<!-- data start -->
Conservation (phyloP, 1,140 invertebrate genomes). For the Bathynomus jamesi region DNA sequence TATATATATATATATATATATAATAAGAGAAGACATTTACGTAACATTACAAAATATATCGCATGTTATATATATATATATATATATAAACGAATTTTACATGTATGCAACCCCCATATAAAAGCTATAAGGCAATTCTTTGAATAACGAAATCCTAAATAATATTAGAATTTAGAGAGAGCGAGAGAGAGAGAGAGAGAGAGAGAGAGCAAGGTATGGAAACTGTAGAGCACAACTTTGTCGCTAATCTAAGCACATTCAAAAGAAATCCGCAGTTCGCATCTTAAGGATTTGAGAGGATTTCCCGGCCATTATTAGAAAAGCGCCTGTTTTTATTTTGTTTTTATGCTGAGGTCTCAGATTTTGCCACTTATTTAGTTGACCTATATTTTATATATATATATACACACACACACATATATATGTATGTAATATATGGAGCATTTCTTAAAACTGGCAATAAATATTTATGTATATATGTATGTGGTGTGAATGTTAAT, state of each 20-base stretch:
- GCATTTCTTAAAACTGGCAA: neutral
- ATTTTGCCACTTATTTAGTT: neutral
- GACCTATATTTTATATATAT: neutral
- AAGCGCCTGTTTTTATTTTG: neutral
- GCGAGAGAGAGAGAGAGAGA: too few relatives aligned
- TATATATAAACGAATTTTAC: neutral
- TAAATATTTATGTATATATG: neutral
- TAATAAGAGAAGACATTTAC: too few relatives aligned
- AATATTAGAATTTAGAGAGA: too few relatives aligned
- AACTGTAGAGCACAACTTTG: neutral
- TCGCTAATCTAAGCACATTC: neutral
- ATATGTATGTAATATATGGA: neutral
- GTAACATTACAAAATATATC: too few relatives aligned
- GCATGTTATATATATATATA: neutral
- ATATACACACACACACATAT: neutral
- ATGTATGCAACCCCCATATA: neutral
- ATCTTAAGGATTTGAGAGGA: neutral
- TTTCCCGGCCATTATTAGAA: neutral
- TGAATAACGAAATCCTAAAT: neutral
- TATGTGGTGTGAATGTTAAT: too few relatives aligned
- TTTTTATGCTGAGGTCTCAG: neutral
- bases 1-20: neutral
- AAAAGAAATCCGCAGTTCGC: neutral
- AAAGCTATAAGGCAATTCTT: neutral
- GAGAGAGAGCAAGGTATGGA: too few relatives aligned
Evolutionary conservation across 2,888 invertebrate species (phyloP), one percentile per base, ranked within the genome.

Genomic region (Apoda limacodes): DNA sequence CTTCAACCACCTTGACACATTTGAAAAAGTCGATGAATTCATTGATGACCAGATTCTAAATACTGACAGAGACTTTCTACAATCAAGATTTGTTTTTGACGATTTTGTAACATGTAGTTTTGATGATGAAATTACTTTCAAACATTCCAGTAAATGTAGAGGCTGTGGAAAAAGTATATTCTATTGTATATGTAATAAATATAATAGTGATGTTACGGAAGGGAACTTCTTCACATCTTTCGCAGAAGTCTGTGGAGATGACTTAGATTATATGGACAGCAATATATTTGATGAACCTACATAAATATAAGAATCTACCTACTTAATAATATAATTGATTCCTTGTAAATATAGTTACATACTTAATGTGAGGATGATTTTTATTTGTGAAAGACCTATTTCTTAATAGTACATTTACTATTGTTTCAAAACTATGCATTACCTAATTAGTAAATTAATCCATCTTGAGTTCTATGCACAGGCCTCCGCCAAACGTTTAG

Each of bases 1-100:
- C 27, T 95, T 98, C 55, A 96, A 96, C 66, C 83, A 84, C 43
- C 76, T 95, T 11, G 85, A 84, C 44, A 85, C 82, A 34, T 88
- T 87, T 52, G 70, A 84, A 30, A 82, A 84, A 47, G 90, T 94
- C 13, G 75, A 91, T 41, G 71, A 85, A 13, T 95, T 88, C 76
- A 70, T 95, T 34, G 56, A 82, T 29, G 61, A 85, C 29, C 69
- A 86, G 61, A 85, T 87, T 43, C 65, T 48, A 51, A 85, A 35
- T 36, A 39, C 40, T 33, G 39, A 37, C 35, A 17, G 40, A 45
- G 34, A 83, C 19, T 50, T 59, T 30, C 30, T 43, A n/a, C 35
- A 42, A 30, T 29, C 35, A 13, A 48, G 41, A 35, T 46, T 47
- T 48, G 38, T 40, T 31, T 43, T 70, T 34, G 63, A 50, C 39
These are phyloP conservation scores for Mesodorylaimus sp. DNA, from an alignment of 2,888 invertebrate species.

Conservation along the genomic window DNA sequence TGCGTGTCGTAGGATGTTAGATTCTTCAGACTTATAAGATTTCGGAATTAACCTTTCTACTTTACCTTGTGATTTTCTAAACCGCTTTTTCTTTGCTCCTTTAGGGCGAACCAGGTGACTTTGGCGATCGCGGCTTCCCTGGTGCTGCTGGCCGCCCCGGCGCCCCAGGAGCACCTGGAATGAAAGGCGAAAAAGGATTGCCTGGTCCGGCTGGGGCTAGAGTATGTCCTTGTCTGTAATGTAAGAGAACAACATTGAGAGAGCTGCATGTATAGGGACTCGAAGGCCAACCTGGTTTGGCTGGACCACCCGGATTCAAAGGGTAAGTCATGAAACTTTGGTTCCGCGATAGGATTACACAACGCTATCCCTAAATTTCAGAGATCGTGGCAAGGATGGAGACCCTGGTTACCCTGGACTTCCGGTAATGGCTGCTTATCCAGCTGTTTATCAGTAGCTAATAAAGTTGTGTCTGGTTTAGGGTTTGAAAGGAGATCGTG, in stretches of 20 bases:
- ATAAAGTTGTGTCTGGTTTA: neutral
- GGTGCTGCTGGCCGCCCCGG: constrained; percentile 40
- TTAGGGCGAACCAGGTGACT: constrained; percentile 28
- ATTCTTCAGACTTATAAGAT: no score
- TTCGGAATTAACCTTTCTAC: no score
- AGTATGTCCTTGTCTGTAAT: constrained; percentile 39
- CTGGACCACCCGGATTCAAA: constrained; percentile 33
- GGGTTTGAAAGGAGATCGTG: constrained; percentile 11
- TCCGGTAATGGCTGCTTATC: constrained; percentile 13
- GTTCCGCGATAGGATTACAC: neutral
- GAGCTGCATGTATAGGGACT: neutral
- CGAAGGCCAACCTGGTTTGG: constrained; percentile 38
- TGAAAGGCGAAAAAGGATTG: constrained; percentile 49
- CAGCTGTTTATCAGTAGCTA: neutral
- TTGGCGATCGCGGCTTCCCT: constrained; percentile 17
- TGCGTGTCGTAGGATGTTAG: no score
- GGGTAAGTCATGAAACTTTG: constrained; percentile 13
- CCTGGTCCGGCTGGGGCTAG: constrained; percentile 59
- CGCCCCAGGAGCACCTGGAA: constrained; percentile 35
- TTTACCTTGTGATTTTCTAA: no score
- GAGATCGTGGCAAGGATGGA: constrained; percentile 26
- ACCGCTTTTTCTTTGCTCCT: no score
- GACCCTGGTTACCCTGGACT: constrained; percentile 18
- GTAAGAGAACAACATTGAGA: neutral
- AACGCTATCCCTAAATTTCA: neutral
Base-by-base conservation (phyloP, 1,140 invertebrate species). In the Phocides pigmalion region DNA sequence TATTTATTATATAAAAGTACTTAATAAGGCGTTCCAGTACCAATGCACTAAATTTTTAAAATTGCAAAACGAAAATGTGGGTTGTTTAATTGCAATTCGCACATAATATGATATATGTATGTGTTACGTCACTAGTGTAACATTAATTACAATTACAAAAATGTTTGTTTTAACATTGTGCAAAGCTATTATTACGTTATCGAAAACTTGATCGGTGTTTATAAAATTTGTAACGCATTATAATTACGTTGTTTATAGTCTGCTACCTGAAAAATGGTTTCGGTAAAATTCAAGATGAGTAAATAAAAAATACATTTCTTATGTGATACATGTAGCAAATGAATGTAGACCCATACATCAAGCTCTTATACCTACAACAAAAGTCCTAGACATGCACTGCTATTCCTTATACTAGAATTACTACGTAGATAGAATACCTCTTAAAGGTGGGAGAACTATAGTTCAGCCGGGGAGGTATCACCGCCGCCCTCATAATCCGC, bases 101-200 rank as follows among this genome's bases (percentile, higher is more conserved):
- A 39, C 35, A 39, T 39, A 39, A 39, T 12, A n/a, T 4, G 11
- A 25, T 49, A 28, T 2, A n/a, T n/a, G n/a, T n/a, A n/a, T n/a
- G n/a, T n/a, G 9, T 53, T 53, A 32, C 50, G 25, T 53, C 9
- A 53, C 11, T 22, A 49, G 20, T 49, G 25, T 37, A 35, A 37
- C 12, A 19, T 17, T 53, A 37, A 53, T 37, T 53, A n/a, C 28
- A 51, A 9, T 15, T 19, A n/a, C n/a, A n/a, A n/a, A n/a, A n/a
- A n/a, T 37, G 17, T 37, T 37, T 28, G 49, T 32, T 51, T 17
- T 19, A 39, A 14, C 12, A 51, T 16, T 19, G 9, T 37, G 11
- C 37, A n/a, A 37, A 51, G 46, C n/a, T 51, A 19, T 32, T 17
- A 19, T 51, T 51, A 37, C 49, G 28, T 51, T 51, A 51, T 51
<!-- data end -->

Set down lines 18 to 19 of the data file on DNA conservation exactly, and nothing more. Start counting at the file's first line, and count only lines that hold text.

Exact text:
- ATCTTAAGGATTTGAGAGGA: neutral
- TTTCCCGGCCATTATTAGAA: neutral